‘The waiting time’ - all the briefings are completed, targets, routes, weather, communications, flak-hot spots, formation structure, fuel and weapon load - all that remains is the interminable stretch of time to engine start. The pilot, navigator and engineer are on board priming the aircraft for start, the rest of the crew conduct their own private rituals, the tail gunner ‘christens’ the port main wheel (absolutely ensures a safe return!) and no-one mentions the old weather tale referring to ‘ red sky in the morning’. The ground weapons officer arrives to get the bomb load signed off.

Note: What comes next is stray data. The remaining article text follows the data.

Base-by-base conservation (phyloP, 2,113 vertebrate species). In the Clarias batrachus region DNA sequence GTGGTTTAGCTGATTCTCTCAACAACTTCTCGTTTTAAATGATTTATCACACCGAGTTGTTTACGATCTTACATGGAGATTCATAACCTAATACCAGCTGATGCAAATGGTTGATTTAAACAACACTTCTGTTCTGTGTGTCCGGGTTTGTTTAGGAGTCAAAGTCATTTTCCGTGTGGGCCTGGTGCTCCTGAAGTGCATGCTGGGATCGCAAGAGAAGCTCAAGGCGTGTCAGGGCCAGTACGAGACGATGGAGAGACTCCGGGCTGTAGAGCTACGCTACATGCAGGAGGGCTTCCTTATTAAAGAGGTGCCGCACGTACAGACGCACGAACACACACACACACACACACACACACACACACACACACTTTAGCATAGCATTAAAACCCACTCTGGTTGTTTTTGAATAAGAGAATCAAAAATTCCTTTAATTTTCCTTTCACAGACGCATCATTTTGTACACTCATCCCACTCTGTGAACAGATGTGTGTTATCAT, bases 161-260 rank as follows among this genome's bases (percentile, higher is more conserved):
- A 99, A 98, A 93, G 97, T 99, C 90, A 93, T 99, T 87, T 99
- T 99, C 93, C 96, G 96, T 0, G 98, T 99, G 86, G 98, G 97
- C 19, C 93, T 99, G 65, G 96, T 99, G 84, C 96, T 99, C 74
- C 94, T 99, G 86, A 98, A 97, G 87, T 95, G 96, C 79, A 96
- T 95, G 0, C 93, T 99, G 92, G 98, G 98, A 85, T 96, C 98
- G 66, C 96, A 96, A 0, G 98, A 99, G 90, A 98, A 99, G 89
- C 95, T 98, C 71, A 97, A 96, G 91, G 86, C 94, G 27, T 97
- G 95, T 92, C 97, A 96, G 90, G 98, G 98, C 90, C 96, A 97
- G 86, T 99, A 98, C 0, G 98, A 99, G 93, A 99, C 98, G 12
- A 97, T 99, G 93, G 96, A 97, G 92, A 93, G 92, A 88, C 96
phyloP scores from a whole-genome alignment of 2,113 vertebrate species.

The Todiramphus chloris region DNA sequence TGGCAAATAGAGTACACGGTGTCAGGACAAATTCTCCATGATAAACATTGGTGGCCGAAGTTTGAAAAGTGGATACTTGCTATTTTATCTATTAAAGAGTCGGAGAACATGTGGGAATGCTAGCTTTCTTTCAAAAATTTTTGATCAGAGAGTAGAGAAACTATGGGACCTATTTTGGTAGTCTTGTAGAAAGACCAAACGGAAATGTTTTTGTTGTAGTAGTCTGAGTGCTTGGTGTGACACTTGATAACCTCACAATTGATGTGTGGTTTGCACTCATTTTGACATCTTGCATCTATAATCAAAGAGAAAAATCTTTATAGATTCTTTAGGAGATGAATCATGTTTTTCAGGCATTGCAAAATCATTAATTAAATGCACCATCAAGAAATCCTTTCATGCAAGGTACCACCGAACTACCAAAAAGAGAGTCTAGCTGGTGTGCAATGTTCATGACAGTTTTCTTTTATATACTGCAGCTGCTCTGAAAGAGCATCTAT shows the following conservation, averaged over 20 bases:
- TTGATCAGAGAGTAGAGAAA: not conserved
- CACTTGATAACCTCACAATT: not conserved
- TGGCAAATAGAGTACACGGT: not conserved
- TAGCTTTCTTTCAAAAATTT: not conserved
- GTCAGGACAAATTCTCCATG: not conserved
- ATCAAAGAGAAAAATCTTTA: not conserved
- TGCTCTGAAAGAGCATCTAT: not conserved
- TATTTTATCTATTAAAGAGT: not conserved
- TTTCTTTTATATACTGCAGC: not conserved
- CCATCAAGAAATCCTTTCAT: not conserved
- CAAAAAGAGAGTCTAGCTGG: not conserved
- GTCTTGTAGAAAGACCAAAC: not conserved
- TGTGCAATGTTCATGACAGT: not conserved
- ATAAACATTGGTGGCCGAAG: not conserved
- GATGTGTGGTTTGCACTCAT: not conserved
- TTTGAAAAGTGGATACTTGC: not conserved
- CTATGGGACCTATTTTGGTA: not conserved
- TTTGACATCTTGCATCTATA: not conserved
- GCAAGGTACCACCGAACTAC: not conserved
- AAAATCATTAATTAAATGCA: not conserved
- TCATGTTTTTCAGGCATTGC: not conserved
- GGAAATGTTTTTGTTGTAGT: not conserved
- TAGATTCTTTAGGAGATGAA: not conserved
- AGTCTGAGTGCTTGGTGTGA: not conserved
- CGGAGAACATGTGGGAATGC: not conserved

Shortly - although it seems like hours - the jeep will pass round the peri-track flying the engine start flag. No radios are used at start-up or take off - as these can be monitored by the Luftwaffe listening posts. It takes up to two hours orbiting East Anglia after take-off for the hundreds of B17s to form up into the structured formation required for mutual defence in daylight raids before setting off for the day’s target area - knowledge of the take-off time, from airfield radio communications, would afford the Luftwaffe plenty of time to plan interception.
Typical of scenes all over East Anglia in 1943 - the image depicts a B17 and crew waiting for mission start. Multiple composite constructed from airshow images and sky-scapes from my archives.